FAIRBANKS (AP) -- The chief fund-raiser for Rep. Don Young says the Alaska Republican has more campaign cash on hand now than he did at this point in the last election cycle.
That comes in part because Young has no well-funded competitors to counter at this stage of his re-election effort, said Curtis Thayer, Young's Anchorage-based campaign finance chairman.
Young had almost $300,000 in campaign cash on hand at the end of March, according to reports released Monday by the Federal Election Commission.
Young had $226,000 on hand at the same point in his campaign two years ago when he was facing a challenge from state Sen. Jim Duncan, D-Juneau.
Young's overall fund-raising rate is about the same as it was two years ago, but the campaign has more cash available because it hasn't spent as much as it did in the 1998 contest against Duncan, Thayer said.
Two Alaskans have announced plans to run against Young so far, but neither has raised much campaign money.
Anna Young, of Seward, is running as a Green Party candidate. She told the Fairbanks Daily News-Miner on Monday that she wrote a letter to the FEC saying she won't be spending more than $5,000 on her campaign.
Young is from a Cordova fishing family whose members still haven't been compensated by Exxon for the 1989 oil spill, and she was running to raise the prominence of that issue, she said.
Young said she recently was arrested at the Greenpeace protests of BP Exploration (Alaska) Inc.'s North Star development west of Prudhoe Bay.
Frank Vondersaar of Homer has announced that he intends to run for Young's seat as a Democrat. His latest filing indicates that he loaned his campaign $200 and has spent about two-thirds of that.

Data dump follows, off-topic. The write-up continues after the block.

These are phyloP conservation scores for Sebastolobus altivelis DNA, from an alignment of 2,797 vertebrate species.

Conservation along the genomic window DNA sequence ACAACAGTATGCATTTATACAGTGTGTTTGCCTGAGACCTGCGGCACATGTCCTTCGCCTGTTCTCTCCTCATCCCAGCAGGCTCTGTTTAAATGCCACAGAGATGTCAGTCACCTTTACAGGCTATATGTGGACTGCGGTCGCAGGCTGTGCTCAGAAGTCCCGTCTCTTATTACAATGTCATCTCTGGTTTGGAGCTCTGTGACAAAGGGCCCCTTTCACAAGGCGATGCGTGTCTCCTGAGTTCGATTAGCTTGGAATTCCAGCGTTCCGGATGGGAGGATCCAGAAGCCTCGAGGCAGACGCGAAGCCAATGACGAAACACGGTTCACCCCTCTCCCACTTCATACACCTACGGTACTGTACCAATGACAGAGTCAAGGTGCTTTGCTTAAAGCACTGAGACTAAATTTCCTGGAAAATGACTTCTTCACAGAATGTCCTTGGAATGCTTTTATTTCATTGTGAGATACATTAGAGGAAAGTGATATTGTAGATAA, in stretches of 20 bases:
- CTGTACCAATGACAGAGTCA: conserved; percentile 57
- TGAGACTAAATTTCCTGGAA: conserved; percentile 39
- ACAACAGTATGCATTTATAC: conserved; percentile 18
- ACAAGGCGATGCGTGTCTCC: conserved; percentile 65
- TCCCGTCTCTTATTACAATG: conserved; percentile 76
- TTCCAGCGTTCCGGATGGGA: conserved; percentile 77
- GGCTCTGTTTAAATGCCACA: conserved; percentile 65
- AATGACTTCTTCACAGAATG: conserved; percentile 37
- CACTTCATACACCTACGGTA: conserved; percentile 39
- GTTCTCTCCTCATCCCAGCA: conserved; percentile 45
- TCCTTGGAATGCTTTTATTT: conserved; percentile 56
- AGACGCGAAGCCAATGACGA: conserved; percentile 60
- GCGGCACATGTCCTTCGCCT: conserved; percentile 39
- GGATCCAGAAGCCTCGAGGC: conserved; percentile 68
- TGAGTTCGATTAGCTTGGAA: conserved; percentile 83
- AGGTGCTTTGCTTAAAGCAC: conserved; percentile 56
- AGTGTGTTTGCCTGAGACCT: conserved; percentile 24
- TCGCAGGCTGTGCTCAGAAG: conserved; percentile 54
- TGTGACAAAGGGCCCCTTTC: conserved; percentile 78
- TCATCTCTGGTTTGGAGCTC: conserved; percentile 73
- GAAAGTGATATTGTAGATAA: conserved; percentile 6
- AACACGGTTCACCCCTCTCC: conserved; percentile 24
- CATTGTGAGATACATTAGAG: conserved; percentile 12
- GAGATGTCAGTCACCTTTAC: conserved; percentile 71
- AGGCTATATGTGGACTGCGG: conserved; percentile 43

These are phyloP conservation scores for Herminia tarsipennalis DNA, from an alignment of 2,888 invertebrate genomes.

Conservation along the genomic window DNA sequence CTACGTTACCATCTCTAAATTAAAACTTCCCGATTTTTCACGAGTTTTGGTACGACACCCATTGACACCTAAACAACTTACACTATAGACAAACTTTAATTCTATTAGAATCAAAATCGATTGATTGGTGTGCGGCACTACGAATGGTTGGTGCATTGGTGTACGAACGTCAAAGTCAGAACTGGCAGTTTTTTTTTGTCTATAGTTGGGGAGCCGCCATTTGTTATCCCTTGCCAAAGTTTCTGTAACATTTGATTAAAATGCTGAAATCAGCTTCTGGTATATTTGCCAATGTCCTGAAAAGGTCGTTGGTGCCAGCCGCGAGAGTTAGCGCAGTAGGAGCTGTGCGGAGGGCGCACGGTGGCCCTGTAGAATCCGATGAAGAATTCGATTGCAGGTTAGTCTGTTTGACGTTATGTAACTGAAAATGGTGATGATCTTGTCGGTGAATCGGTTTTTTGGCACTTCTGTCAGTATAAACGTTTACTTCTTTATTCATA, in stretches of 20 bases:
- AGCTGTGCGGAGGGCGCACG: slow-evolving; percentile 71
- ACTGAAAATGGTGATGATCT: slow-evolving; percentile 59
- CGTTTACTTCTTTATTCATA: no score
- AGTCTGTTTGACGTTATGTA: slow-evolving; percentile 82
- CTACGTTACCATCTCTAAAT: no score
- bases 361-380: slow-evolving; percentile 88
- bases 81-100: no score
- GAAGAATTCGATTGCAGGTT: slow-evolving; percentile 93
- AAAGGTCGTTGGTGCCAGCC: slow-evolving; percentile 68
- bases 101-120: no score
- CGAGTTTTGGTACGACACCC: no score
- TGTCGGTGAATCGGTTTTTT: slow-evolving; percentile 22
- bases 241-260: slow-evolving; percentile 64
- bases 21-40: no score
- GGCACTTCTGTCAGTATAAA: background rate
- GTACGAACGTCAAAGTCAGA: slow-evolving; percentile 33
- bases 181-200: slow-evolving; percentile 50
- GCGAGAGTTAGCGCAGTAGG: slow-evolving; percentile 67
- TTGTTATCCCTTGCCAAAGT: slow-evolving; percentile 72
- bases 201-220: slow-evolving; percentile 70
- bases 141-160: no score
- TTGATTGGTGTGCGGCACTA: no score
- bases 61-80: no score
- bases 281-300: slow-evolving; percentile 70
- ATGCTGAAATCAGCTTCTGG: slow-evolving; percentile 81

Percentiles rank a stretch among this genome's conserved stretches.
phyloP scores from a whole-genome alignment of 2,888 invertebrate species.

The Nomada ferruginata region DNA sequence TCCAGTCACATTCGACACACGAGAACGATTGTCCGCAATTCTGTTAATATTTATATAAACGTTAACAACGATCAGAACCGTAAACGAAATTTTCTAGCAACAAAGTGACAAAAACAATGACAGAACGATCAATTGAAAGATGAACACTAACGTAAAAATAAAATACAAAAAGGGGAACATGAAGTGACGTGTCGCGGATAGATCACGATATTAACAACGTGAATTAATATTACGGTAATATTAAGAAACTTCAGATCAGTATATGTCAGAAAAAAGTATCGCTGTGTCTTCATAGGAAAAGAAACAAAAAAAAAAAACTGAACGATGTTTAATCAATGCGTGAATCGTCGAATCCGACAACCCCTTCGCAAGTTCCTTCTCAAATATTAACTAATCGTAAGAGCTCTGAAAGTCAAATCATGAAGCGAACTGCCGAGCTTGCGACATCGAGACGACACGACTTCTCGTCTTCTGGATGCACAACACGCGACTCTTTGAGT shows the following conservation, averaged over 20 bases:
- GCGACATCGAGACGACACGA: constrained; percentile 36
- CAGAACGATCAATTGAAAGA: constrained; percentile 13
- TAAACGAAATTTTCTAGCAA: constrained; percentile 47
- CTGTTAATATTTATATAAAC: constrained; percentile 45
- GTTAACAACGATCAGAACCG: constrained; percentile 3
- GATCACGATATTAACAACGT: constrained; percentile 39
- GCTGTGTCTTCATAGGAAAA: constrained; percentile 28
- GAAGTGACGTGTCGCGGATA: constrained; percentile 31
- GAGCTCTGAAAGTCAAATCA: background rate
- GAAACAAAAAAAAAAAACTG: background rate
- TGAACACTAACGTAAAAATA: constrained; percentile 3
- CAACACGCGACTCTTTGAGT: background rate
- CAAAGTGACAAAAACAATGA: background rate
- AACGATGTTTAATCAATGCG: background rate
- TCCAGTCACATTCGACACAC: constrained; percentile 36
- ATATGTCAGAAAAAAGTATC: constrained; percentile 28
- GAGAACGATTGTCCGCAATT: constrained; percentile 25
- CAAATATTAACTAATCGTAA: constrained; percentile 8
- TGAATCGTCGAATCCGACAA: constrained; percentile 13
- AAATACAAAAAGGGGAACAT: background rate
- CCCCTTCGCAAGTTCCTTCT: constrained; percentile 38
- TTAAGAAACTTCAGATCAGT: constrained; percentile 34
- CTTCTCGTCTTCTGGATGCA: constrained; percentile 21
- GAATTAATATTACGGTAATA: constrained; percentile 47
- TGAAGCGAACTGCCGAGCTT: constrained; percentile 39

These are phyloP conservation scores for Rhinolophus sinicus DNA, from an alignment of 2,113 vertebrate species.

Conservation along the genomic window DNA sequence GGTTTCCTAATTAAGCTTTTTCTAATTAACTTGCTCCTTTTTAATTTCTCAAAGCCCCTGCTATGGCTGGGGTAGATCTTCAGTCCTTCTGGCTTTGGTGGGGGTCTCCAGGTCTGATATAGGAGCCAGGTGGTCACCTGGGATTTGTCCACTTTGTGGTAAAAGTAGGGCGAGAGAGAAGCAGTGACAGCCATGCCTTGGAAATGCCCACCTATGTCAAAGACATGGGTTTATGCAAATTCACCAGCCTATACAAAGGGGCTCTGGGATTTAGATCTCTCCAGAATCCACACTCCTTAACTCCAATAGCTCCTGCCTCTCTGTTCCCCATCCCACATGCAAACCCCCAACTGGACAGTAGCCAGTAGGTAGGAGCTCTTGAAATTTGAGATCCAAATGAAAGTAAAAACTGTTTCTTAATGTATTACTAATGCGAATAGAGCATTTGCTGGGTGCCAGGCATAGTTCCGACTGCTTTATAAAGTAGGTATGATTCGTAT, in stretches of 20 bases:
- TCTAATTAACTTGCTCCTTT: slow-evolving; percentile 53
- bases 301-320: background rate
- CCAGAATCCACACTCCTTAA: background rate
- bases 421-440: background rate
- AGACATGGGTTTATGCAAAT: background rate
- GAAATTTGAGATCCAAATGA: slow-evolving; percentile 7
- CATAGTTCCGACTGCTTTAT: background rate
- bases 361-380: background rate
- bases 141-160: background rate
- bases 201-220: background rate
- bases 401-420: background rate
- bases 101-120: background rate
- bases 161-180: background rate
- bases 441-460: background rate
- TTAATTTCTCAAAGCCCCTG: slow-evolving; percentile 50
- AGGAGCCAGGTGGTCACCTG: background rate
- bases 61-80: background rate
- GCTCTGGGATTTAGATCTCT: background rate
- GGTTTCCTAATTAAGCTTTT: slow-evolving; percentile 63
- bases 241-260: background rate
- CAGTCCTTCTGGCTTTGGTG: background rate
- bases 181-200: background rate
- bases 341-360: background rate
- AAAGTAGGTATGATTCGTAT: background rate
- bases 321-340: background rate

Attempts to contact Vondersaar were unsuccessful Monday.
The filing deadline for the congressional seat is June 1
Transportation union employees and their political action committees remain Young's biggest supporters, with $41,100 donated last year, according to an analysis of contributions exceeding $200 by the Center for Responsive Politics.
The Marine Engineers Union alone had given Young's campaign $16,500, followed by the United Transportation Union at $10,000.
The next largest group of contributors were oil companies and associated industries, at $38,500.
Anadarko Petroleum Co. and its employees, relatively small players in the North Slope oil patch, gave Young a total of $8,000. That was well ahead of both BP Amoco, at $3,000, and Arco, at $2,250, last year.
The top 10 contributing industries included, in descending order, air transport companies, sea transport companies, lawyers (many of whom work as lobbyists), building trade unions, non-lawyer lobbyists, general contractors, trucking companies and public sector unions, according to the center's figures.
Young, who chairs the House Resources Committee, was appointed to his congressional seat in 1973. He has won re-election every two years since.
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